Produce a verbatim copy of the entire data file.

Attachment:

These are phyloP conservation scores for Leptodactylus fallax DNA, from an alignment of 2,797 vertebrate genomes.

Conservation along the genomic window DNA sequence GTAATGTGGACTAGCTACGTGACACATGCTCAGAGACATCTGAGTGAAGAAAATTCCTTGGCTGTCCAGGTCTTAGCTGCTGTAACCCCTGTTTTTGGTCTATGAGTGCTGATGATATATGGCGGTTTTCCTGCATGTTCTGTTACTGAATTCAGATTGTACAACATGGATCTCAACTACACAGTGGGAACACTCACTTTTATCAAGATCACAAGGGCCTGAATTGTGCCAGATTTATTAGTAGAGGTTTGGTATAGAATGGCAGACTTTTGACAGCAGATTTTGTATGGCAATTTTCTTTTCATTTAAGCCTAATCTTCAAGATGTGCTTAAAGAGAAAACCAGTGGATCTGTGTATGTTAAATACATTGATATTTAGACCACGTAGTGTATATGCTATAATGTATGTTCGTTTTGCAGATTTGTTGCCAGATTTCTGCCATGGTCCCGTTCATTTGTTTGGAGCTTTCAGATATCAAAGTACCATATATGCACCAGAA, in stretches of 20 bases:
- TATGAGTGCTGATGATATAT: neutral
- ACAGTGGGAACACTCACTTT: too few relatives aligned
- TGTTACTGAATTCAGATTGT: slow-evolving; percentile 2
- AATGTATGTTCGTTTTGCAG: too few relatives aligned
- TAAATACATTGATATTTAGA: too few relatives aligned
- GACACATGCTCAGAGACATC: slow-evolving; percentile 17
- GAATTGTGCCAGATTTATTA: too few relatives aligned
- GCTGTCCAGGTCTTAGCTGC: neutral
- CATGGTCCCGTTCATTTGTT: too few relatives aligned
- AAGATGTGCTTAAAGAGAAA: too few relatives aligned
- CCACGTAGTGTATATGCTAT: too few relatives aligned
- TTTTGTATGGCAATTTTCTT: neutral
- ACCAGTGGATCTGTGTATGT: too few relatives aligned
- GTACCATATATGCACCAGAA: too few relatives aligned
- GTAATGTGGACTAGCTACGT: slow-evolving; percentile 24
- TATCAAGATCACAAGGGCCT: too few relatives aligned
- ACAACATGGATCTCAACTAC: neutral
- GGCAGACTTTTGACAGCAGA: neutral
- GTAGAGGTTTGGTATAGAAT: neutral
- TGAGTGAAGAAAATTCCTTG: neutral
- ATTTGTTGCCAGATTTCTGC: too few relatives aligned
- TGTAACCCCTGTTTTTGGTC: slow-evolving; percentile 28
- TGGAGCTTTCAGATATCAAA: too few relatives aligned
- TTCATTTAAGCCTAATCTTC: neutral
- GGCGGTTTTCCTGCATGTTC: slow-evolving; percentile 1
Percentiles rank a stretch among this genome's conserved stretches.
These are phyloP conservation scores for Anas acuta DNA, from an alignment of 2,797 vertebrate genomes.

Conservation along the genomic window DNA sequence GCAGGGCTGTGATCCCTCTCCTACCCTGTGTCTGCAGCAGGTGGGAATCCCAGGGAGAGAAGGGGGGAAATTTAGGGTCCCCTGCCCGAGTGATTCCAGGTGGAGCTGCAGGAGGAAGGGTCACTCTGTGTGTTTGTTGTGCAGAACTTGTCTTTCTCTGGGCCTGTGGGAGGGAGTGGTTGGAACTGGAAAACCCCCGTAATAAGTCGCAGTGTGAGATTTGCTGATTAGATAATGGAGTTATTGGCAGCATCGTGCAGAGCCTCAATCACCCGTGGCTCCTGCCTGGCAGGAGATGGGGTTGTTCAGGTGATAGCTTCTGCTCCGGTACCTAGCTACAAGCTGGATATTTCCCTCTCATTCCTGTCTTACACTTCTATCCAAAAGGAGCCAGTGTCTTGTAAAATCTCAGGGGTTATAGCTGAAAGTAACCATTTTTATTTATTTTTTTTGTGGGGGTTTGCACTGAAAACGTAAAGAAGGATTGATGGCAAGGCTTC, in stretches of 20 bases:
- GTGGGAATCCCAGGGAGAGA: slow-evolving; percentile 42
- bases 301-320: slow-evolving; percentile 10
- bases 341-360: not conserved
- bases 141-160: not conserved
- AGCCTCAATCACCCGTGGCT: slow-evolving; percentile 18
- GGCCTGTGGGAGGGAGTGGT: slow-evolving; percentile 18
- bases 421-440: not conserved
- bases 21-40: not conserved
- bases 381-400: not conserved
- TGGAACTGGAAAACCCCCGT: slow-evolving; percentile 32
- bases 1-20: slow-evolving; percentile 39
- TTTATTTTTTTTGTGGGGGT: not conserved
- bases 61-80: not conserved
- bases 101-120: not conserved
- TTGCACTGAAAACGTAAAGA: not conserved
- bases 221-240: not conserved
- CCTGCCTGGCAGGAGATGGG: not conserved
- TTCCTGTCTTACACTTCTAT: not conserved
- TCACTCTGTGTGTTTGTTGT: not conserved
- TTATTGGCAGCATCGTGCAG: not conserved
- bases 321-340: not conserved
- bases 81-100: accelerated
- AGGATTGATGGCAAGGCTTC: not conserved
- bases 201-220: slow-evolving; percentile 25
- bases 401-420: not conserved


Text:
These are phyloP conservation scores for Leptodactylus fallax DNA, from an alignment of 2,797 vertebrate genomes.

Conservation along the genomic window DNA sequence GTAATGTGGACTAGCTACGTGACACATGCTCAGAGACATCTGAGTGAAGAAAATTCCTTGGCTGTCCAGGTCTTAGCTGCTGTAACCCCTGTTTTTGGTCTATGAGTGCTGATGATATATGGCGGTTTTCCTGCATGTTCTGTTACTGAATTCAGATTGTACAACATGGATCTCAACTACACAGTGGGAACACTCACTTTTATCAAGATCACAAGGGCCTGAATTGTGCCAGATTTATTAGTAGAGGTTTGGTATAGAATGGCAGACTTTTGACAGCAGATTTTGTATGGCAATTTTCTTTTCATTTAAGCCTAATCTTCAAGATGTGCTTAAAGAGAAAACCAGTGGATCTGTGTATGTTAAATACATTGATATTTAGACCACGTAGTGTATATGCTATAATGTATGTTCGTTTTGCAGATTTGTTGCCAGATTTCTGCCATGGTCCCGTTCATTTGTTTGGAGCTTTCAGATATCAAAGTACCATATATGCACCAGAA, in stretches of 20 bases:
- TATGAGTGCTGATGATATAT: neutral
- ACAGTGGGAACACTCACTTT: too few relatives aligned
- TGTTACTGAATTCAGATTGT: slow-evolving; percentile 2
- AATGTATGTTCGTTTTGCAG: too few relatives aligned
- TAAATACATTGATATTTAGA: too few relatives aligned
- GACACATGCTCAGAGACATC: slow-evolving; percentile 17
- GAATTGTGCCAGATTTATTA: too few relatives aligned
- GCTGTCCAGGTCTTAGCTGC: neutral
- CATGGTCCCGTTCATTTGTT: too few relatives aligned
- AAGATGTGCTTAAAGAGAAA: too few relatives aligned
- CCACGTAGTGTATATGCTAT: too few relatives aligned
- TTTTGTATGGCAATTTTCTT: neutral
- ACCAGTGGATCTGTGTATGT: too few relatives aligned
- GTACCATATATGCACCAGAA: too few relatives aligned
- GTAATGTGGACTAGCTACGT: slow-evolving; percentile 24
- TATCAAGATCACAAGGGCCT: too few relatives aligned
- ACAACATGGATCTCAACTAC: neutral
- GGCAGACTTTTGACAGCAGA: neutral
- GTAGAGGTTTGGTATAGAAT: neutral
- TGAGTGAAGAAAATTCCTTG: neutral
- ATTTGTTGCCAGATTTCTGC: too few relatives aligned
- TGTAACCCCTGTTTTTGGTC: slow-evolving; percentile 28
- TGGAGCTTTCAGATATCAAA: too few relatives aligned
- TTCATTTAAGCCTAATCTTC: neutral
- GGCGGTTTTCCTGCATGTTC: slow-evolving; percentile 1
Percentiles rank a stretch among this genome's conserved stretches.
These are phyloP conservation scores for Anas acuta DNA, from an alignment of 2,797 vertebrate genomes.

Conservation along the genomic window DNA sequence GCAGGGCTGTGATCCCTCTCCTACCCTGTGTCTGCAGCAGGTGGGAATCCCAGGGAGAGAAGGGGGGAAATTTAGGGTCCCCTGCCCGAGTGATTCCAGGTGGAGCTGCAGGAGGAAGGGTCACTCTGTGTGTTTGTTGTGCAGAACTTGTCTTTCTCTGGGCCTGTGGGAGGGAGTGGTTGGAACTGGAAAACCCCCGTAATAAGTCGCAGTGTGAGATTTGCTGATTAGATAATGGAGTTATTGGCAGCATCGTGCAGAGCCTCAATCACCCGTGGCTCCTGCCTGGCAGGAGATGGGGTTGTTCAGGTGATAGCTTCTGCTCCGGTACCTAGCTACAAGCTGGATATTTCCCTCTCATTCCTGTCTTACACTTCTATCCAAAAGGAGCCAGTGTCTTGTAAAATCTCAGGGGTTATAGCTGAAAGTAACCATTTTTATTTATTTTTTTTGTGGGGGTTTGCACTGAAAACGTAAAGAAGGATTGATGGCAAGGCTTC, in stretches of 20 bases:
- GTGGGAATCCCAGGGAGAGA: slow-evolving; percentile 42
- bases 301-320: slow-evolving; percentile 10
- bases 341-360: not conserved
- bases 141-160: not conserved
- AGCCTCAATCACCCGTGGCT: slow-evolving; percentile 18
- GGCCTGTGGGAGGGAGTGGT: slow-evolving; percentile 18
- bases 421-440: not conserved
- bases 21-40: not conserved
- bases 381-400: not conserved
- TGGAACTGGAAAACCCCCGT: slow-evolving; percentile 32
- bases 1-20: slow-evolving; percentile 39
- TTTATTTTTTTTGTGGGGGT: not conserved
- bases 61-80: not conserved
- bases 101-120: not conserved
- TTGCACTGAAAACGTAAAGA: not conserved
- bases 221-240: not conserved
- CCTGCCTGGCAGGAGATGGG: not conserved
- TTCCTGTCTTACACTTCTAT: not conserved
- TCACTCTGTGTGTTTGTTGT: not conserved
- TTATTGGCAGCATCGTGCAG: not conserved
- bases 321-340: not conserved
- bases 81-100: accelerated
- AGGATTGATGGCAAGGCTTC: not conserved
- bases 201-220: slow-evolving; percentile 25
- bases 401-420: not conserved